Poets and picture book writers both know the weight of a word, the sound of a syllable, the turn of a line, and they both know that every word matters. So when poets write picture books we can expect lovely language, deep heart, and a story that sings when read aloud. This month we want to feature poets who have written picture books we especially love.
We probably should start with a book written by Kwame Alexander and Deanna Nikaido and illustrated by Melissa Sweet (Candlewick, 2023) How to Write a Poem. This wonderful book reminds readers of all ages that poetry is part of all of us and that poetry begins with noticing. In an author’s note Kwame Alexander writes: “We wrote this book to help us each find our way back to an appreciation of words … to show you how to use your works, how to lift your voices … how to change the world … one stanza at a time.”
And the words in this book are wonderful! It is hard not to quote the entire book. But we won’t. Here’s the beginning:
with a question,
like an acorn
waiting for spring.
climb out, like a seedling
reaching for tomorrow.
Who would not want to pull out pencil and paper?
It is a companion book to the previously published How to Read A Book (HarperCollins, 2019), also illustrated by Melissa Sweet. In this earlier book Alexander compares reading a book to eating a clementine and uses that simile to great effect throughout the book. Reading is: “A picnic of words and sounds/in leaps and bounds.” And “Don’t rush though:/Your eyes need/time to taste. /Your soul needs/room to bloom.”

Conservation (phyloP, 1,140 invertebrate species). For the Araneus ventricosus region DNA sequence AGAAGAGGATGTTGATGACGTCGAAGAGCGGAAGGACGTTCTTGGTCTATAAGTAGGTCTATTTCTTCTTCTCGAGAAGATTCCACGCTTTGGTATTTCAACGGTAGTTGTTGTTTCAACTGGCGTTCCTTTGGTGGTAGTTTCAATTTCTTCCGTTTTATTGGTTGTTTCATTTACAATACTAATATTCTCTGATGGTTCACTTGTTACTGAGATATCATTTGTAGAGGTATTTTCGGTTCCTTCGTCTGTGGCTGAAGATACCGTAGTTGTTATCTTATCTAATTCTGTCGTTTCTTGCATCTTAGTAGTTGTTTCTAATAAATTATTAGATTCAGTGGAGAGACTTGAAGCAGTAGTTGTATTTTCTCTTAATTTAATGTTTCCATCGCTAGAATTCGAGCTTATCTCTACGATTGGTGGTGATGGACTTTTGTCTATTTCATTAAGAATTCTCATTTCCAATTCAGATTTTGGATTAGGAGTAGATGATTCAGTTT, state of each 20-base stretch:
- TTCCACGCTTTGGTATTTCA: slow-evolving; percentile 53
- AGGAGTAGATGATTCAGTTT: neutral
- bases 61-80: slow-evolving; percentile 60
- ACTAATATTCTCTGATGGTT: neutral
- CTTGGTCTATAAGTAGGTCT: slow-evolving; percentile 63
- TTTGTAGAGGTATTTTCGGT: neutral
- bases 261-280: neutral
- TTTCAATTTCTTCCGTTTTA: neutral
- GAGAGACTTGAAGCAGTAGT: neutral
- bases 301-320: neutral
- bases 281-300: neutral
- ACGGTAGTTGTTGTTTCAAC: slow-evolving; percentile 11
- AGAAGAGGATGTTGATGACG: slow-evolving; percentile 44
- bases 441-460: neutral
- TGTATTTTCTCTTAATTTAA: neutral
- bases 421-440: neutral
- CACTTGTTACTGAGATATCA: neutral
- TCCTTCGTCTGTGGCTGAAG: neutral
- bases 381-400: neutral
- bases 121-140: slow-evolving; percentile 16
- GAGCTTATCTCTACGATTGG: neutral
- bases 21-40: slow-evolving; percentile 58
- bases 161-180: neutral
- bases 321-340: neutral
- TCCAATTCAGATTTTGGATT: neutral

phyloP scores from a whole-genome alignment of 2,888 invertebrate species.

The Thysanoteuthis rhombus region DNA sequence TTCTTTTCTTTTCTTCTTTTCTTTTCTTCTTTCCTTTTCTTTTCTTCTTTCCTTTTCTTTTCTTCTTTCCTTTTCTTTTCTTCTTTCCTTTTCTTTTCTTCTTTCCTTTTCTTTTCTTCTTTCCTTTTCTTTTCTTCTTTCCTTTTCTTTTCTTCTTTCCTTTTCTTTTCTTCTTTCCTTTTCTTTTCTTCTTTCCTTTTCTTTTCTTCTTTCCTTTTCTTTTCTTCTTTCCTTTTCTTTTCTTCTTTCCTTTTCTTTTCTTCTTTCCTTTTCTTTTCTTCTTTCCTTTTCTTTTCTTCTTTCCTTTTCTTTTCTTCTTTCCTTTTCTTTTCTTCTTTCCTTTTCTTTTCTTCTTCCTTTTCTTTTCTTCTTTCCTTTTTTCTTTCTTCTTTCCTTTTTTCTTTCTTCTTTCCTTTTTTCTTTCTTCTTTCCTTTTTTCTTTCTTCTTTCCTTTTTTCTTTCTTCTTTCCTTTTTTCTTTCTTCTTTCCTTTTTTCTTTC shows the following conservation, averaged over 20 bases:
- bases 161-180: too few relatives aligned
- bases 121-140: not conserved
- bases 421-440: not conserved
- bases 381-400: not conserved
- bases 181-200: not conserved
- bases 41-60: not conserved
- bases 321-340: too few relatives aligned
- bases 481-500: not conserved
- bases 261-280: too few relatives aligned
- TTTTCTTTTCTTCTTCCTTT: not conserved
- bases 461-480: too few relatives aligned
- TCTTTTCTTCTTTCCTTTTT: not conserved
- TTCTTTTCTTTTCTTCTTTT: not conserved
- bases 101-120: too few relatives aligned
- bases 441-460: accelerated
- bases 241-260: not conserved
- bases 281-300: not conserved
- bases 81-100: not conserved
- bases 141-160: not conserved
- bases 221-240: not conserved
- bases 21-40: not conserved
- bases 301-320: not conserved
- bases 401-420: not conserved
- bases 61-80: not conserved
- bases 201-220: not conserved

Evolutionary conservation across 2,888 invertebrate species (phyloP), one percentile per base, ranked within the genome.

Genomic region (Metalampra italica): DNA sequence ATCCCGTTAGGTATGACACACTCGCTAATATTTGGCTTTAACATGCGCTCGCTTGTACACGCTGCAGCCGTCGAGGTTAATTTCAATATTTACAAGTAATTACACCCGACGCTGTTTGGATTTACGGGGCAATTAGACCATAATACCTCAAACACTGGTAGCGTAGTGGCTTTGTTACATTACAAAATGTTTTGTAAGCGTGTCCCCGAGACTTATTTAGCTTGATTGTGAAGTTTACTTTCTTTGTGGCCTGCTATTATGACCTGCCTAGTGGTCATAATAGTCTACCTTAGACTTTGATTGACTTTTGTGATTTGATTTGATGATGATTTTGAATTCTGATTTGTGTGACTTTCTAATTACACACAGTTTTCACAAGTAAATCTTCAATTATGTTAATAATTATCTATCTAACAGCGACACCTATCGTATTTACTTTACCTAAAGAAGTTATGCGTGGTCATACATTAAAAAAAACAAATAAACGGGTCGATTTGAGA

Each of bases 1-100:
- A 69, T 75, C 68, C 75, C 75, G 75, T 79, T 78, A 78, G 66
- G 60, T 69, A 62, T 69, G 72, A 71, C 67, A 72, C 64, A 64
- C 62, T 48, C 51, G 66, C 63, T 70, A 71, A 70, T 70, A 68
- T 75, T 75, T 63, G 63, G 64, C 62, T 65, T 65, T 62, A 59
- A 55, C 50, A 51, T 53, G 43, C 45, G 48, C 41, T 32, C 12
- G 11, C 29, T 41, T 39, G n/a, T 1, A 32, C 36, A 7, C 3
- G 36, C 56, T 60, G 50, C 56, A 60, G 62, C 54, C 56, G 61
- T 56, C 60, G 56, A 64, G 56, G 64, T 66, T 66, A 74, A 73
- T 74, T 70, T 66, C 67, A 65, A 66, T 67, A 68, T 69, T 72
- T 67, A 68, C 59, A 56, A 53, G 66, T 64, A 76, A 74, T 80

These are books to read and share, to drop on the porches of homes with children, leave on park benches, secretly deposit in little free libraries, where they can be found and do their revolutionary work of changing lives.
Helen Frost is a poet and author of more than twenty books for children and young adults. She has done a series of non-fiction picture books with photographer Rick Lieder, all published by Candlewick:
Step Gently Out, 2012 (Backyard insects)
Wake Up, 2017 (new life: just-hatched birds, fawns)
Sweep Up the Sun, 2018 (common back yard birds)
Among a Thousand Fireflies, 2019 (fireflies)
Hello I’m Here, 2019 (sandhill cranes)
Wait and See, 2022 (praying mantis)
All of these books are powerful reminders of the wonders of the wild, whether the wild is a ways away or right outside our back doors. Just because we are partial to cranes, we want to spend a little more time with Hello, I’m Here, a book that features the adventures of a just-hatched sandhill crane. The baby crane speaks to readers from inside the egg (as an end note informs us these babies do — and the adults speak back!): “It’s getting crowded/inside this egg. /I can’t flap a wing/or stretch a leg.” The crane’s voice is perfect for a young one of any species. The baby at one point looks up at cranes flying and asks how they learned to fly. The photograph of the young crane resting its head on mama’s wing is so touching — and reminds us of times when we’ve been exhausted and needed a soft, safe place to rest.
The close-up photographs of the crane chicks provide us all with a rare look at the family life of cranes.
Of course we have to mention Lucille Clifton, one of our absolute favorite poets and children’s book writers, and The Boy Who Didn’t Believe in Spring. It has a prime spot on our Favorite Books Shelf. And others must agree – the book has been continuously in print for fifty years!